Inequality = Privatisation of the Earth

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Truthdig summarises the interview as: Oxfam reports that just 80 people possess the same quantity of wealth as 3.5 billion others. On RT’s Crosstalk, economist Michael Hudson discusses how this happened with Oxfam official Max Lawson and Richard Wellings at London’s Institute for Economic Affairs. Hudson begins, “According to every economics textbook and all the Nobel prizes for the last 40 years, this can’t be happening. According to the economics textbooks, the wealthy get rich by adding to production. You earn what you make and they’re wealth creators. But in fact what they’re producing isn’t wealth, it’s poverty. And they do this largely because—I think you can think of them as being creditors. They’re creditors to the bottom 99 percent that are ...

Rentier Machinations

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RT news: On Thursday, the Swiss National Bank abolished its policy of keeping the franc artificially weak at a peg of 1.20 to the Euro and fallout from the move ricocheted throughout the markets and around the world. The wild swing in the Swiss currency hit global banks with tens of millions of dollars in losses and triggered the collapse of several brokerage firms. The trading losses occurred within minutes of the SNB’s announcement as the Swiss Franc jumped 30% against the euro almost instantaneously. Erin weighs in. Then, Erin is joined by Michael Hudson, distinguished professor of economics at the University of Missouri in Kansas City. Michael tells us about the connection between volatility in places like Switzerland and Greece and ...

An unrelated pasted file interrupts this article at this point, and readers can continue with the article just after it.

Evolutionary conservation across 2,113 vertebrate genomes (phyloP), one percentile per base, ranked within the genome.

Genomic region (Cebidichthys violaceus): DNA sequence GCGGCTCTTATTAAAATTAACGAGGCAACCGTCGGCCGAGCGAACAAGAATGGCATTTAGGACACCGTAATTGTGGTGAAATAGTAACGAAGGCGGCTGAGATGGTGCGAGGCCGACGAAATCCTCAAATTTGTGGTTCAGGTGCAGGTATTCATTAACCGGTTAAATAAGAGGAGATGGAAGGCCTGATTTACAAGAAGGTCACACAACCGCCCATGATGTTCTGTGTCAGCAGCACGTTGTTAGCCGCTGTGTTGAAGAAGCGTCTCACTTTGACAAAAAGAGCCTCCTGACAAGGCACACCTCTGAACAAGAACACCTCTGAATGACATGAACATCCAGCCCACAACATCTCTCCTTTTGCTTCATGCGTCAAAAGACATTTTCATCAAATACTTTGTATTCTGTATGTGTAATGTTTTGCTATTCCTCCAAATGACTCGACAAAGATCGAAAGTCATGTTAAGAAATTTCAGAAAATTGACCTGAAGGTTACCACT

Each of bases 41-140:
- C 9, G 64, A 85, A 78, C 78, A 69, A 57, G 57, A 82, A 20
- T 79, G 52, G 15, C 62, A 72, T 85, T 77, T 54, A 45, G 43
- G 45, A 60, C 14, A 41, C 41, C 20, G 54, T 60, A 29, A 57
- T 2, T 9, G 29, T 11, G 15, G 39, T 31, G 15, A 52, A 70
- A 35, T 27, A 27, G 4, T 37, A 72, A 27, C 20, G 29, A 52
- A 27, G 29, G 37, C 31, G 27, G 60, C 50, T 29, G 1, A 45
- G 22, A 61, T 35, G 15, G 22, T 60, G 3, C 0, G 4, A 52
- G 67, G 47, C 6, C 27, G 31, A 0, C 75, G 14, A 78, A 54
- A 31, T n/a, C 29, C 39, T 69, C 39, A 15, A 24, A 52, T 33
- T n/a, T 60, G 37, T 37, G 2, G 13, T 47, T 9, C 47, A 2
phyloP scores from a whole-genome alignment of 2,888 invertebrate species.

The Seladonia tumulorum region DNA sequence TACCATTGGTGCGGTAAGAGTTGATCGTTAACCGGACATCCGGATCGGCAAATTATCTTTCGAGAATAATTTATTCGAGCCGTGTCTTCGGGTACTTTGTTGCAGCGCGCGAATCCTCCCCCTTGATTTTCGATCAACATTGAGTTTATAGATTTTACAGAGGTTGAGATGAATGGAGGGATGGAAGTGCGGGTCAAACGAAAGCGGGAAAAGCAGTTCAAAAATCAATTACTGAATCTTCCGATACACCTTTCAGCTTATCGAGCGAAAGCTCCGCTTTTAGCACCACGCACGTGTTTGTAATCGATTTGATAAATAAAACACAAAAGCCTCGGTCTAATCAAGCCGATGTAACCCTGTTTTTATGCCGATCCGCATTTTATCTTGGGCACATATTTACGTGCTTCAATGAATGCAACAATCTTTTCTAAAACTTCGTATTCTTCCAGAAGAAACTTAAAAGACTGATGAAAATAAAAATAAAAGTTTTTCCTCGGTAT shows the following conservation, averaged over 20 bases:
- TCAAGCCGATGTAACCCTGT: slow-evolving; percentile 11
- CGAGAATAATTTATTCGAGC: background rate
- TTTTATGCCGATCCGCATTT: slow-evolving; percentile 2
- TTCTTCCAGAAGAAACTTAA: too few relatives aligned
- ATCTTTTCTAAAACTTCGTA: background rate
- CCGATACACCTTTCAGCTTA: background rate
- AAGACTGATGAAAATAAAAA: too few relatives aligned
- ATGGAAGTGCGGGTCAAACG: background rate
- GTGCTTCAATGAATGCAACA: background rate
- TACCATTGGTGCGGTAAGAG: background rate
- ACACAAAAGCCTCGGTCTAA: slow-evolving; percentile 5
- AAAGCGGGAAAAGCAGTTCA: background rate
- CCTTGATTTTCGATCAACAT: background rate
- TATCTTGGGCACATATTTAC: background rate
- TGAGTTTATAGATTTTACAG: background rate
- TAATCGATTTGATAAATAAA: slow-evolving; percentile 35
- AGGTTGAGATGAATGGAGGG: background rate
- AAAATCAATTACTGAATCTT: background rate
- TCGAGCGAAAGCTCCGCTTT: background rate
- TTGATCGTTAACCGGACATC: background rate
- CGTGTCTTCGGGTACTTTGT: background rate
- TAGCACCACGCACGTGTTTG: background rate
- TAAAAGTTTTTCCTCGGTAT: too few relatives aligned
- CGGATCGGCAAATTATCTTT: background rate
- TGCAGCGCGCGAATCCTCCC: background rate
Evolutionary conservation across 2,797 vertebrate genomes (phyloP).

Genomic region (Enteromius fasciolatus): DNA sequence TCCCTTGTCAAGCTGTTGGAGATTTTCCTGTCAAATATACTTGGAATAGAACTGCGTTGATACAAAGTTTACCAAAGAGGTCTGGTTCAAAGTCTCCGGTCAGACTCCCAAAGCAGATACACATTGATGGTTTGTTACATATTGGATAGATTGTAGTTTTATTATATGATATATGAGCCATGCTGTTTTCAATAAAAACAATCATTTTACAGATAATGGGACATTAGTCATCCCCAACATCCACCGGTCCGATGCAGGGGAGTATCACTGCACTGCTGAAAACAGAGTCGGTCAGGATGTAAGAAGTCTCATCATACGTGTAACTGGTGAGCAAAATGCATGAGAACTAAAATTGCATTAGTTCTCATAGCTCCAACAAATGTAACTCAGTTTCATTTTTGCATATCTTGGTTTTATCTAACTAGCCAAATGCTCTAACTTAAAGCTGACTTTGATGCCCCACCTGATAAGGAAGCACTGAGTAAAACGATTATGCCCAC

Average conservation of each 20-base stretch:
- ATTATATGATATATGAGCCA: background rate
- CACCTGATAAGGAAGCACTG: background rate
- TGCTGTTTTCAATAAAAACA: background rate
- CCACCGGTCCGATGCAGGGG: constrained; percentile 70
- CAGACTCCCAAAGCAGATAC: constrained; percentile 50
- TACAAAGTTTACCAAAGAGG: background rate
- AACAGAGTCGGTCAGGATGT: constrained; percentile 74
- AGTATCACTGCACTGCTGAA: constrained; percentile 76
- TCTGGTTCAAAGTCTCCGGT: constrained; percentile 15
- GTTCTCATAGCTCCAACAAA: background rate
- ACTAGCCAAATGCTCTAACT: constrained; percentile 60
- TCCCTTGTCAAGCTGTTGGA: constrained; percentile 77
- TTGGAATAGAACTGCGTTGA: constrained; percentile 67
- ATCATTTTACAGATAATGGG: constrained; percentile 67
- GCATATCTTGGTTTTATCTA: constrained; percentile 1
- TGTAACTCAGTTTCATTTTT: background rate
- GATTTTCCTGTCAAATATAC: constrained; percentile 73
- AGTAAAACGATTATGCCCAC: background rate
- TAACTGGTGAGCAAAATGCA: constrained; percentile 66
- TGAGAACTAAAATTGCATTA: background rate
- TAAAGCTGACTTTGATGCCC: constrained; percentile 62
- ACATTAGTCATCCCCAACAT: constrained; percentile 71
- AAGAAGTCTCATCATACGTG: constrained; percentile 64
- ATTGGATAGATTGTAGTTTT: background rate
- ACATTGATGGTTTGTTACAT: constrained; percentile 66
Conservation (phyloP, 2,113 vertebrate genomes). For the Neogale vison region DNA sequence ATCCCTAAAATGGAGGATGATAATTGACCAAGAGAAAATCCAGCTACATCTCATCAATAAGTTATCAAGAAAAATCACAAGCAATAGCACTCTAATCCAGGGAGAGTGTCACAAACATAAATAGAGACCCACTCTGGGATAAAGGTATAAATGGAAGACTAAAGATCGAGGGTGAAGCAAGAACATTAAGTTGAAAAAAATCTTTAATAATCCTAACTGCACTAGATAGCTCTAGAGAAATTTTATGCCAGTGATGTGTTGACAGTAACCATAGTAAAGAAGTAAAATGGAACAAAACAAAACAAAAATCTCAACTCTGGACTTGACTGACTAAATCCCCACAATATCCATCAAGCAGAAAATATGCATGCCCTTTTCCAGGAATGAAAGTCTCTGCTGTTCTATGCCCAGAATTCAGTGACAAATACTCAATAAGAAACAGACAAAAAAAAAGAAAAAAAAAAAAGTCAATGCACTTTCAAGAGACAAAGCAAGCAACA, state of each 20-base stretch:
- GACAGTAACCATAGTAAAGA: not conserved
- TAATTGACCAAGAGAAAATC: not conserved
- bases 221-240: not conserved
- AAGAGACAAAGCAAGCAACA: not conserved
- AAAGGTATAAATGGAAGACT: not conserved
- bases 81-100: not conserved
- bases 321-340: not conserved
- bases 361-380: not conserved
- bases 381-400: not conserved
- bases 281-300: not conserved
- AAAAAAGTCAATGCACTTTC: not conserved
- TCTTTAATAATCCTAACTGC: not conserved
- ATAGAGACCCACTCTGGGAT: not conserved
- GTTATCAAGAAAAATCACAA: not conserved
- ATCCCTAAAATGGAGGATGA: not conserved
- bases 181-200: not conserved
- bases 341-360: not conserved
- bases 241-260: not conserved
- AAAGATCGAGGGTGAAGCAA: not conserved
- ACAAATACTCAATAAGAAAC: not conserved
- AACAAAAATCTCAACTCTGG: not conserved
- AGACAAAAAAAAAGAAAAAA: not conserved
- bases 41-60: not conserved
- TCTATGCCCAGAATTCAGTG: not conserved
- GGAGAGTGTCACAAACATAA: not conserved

Playing the Pension Funds

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Transcript: JESSICA DESVARIEUX, TRNN PRODUCER: Welcome to The Real News Network. I'm Jessica Desvarieux in Baltimore. And welcome to this edition of the Hudson report. Now joining us is the man behind the report, Michael Hudson. Michael is a distinguished research professor of economics at the University of Missouri-Kansas City. And his newest book, The Bubble and Beyond, has a new edition, with an index and two new chapters. And, of course, he's a regular contributor to The Real News. Thanks for being with us, Michael. MICHAEL HUDSON, PROF. ECONOMICS, UMKC: Thank you very much, Jessica. It's good to be back. DESVARIEUX: So, Michael, today we're going to be talking about the federal budget. What has really stood out to you in that budget? HUDSON: Well, ...

Big Fish, Little Fish

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US 2015 budget anti pension law, January 2, 2015. On the Senate’s last day in session in December, it approved the government’s $1.1 trillion budget for coming fiscal year. Few people realize how radical the new U.S. budget law was. Budget laws are supposed to decide simply what to fund and what to cut. A budget is not supposed to make new law, or to rewrite the law. But that is what happened, and it was radical. Wall Street’s representatives in Congress – the Democratic leadership as well as Republicans – took the opportunity to create an artificial crisis. The press called this “holding the government hostage.” The House – backed by the Senate – said that it would shut the government ...